[an error occurred while processing this directive]
BBC News
watch One-Minute World News
Last Updated: Sunday, 17 September 2006, 18:00 GMT 19:00 UK
Trans-Dniester holds referendum
By Helen Fawkes
BBC News, Tiraspol

Map of Moldova, including Trans-Dniester
The breakaway eastern European region of Trans-Dniester has been holding a referendum on independence from the former Soviet Republic of Moldova.

Trans-Dniester declared itself to be independent in 1990 from the Soviet republic of Moldova, although it has never been recognised internationally.

Some European nations believe the area poses a risk to regional security and Moldova calls it a haven for criminals.

But Trans-Dniester insists it should have the right to self-determination.

Voters were asked whether this separatist state of about 500,000 people should continue working towards independence, whether to eventually join Russia, or be reunited with Moldova.

The self-proclaimed republic is a mainly Russian-speaking area that fought a bloody civil war with Moldova in the early 1990s.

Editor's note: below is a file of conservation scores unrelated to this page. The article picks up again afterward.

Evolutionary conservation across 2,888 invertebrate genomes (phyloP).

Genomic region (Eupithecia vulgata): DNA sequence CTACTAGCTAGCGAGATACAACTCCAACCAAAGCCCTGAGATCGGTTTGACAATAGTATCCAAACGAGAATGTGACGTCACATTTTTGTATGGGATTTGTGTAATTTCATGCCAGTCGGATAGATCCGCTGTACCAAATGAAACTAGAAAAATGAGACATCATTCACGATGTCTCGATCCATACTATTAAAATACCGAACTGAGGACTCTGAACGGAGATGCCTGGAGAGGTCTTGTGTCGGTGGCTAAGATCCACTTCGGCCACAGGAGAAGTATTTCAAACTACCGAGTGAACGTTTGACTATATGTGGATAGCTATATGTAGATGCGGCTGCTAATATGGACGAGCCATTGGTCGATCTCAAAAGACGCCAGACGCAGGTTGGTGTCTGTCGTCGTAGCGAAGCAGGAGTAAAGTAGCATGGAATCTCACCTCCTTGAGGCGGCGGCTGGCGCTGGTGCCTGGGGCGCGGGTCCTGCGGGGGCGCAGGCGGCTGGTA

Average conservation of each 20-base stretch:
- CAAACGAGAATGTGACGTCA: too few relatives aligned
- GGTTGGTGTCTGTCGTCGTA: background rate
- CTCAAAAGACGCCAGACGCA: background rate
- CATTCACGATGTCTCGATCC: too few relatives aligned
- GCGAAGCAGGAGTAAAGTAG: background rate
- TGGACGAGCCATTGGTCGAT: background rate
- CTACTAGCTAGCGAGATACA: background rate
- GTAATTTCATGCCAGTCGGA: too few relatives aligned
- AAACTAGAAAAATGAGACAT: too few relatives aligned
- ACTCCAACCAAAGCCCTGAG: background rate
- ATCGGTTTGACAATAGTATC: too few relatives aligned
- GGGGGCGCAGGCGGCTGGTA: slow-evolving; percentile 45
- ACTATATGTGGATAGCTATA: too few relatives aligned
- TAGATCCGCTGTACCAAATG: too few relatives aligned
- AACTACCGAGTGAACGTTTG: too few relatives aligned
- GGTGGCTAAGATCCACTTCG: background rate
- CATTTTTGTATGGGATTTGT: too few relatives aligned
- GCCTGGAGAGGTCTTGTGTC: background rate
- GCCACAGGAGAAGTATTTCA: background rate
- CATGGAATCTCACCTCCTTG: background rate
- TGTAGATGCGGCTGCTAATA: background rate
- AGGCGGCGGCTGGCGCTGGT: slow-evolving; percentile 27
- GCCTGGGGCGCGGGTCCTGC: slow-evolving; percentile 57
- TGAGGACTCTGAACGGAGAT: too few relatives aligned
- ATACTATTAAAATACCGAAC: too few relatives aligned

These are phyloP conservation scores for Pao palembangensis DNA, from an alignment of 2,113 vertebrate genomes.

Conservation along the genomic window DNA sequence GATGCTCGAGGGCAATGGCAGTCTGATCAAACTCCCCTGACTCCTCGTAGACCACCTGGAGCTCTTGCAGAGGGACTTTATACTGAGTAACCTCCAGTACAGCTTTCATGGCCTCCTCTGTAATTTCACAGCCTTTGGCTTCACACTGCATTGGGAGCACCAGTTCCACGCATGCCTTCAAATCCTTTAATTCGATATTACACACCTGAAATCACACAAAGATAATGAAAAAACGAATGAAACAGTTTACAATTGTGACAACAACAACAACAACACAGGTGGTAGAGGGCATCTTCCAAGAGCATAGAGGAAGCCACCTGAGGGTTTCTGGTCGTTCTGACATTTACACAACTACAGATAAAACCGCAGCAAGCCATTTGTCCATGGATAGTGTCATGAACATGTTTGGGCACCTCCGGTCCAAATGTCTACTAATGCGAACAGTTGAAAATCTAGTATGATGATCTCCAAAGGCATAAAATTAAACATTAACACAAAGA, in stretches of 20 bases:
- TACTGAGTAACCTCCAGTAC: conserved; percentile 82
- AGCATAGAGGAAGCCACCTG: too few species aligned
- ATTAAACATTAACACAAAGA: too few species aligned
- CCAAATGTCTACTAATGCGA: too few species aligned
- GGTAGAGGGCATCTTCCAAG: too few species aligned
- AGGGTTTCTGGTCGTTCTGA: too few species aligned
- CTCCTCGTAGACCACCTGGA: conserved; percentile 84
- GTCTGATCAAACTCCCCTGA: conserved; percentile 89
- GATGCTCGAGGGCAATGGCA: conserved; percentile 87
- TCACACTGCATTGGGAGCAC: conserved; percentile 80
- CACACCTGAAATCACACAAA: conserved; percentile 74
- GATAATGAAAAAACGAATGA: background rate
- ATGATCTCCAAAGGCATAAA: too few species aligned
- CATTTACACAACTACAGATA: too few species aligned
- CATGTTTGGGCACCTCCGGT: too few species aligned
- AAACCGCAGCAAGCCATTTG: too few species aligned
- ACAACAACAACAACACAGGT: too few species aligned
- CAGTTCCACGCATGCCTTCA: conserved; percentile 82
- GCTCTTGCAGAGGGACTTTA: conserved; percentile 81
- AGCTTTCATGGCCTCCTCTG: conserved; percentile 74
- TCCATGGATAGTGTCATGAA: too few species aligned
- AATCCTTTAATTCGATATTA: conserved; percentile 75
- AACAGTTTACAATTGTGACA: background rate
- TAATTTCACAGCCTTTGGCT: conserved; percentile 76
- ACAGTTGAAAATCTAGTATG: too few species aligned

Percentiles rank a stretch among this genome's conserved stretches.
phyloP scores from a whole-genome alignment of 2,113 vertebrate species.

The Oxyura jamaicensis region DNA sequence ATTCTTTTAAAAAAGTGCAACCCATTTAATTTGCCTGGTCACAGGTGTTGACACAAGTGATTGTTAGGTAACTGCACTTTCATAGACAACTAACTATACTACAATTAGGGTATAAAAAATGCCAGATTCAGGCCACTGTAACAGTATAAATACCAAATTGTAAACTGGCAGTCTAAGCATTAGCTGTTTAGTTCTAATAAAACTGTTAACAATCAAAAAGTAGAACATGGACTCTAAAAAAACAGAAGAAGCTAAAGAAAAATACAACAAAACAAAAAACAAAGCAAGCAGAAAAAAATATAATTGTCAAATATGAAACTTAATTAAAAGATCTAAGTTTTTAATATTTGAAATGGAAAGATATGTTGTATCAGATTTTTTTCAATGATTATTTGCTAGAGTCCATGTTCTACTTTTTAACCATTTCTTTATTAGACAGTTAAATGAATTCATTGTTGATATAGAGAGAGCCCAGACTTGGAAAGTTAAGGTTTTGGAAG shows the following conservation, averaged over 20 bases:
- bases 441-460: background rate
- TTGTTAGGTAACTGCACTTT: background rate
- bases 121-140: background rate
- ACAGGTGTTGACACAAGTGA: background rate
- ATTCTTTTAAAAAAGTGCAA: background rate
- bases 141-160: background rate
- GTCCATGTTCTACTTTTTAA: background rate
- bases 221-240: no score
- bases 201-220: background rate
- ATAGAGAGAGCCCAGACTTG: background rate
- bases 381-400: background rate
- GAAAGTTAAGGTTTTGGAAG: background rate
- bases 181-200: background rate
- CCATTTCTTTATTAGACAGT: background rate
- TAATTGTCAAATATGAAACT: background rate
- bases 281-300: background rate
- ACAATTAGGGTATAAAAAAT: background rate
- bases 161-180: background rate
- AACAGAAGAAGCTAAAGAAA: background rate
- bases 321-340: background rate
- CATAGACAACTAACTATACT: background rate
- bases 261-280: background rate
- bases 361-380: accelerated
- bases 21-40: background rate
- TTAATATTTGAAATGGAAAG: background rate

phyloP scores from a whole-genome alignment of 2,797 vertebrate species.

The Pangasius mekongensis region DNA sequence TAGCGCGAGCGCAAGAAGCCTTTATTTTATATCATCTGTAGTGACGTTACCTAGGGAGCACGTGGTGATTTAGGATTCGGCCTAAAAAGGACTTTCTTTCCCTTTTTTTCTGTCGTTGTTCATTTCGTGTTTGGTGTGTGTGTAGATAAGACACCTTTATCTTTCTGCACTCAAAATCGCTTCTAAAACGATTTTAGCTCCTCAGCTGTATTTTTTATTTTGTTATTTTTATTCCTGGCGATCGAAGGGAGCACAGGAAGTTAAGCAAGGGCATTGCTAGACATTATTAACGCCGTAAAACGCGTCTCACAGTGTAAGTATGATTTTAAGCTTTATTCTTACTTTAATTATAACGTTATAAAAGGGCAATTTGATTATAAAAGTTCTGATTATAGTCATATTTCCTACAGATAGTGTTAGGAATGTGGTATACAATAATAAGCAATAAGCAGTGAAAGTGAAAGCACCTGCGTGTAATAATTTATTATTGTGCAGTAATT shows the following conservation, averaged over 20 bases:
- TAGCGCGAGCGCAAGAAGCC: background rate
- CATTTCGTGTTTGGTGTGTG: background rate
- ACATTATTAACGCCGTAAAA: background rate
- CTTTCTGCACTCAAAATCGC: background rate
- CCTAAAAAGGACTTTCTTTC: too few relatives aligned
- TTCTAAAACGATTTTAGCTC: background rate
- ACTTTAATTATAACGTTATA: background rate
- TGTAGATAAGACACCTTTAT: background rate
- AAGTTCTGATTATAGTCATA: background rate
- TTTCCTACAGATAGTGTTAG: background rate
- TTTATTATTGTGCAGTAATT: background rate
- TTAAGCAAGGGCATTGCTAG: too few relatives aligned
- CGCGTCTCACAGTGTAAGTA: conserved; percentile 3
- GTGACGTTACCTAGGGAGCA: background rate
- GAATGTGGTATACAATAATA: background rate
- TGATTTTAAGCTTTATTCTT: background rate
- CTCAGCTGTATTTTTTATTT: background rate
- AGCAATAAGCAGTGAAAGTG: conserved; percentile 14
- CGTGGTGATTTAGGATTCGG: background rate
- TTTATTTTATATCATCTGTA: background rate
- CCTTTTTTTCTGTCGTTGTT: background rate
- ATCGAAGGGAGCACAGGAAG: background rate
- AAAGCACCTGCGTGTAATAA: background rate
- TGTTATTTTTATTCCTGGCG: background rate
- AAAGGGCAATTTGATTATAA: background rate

So it is expected there will be an overwhelming "yes" to independence and Russia.

But the result will not be recognised internationally.

Analysts say the referendum went ahead because of growing economic pressure from Moldova and neighbouring Ukraine as part of an EU project to improve regional security

The referendum will make clear the strong sentiment felt by Trans-Dniester towards Moscow.

It could also set a precedent for other pro-Russian separatist states in the former Soviet Union.

Why the republic wants to break-away from Moldova

Regions and territories: Trans-Dniester
14 May 06 |  Country profiles
EU targets Moldova smugglers
07 Apr 06 |  Europe
Trans-Dniester's surreal life
02 Sep 05 |  Europe
Country profile: Moldova
13 Sep 06 |  Country profiles

Has China's housing bubble burst?
How the world's oldest clove tree defied an empire
Why Royal Ballet principal Sergei Polunin quit


Americas Africa Europe Middle East South Asia Asia Pacific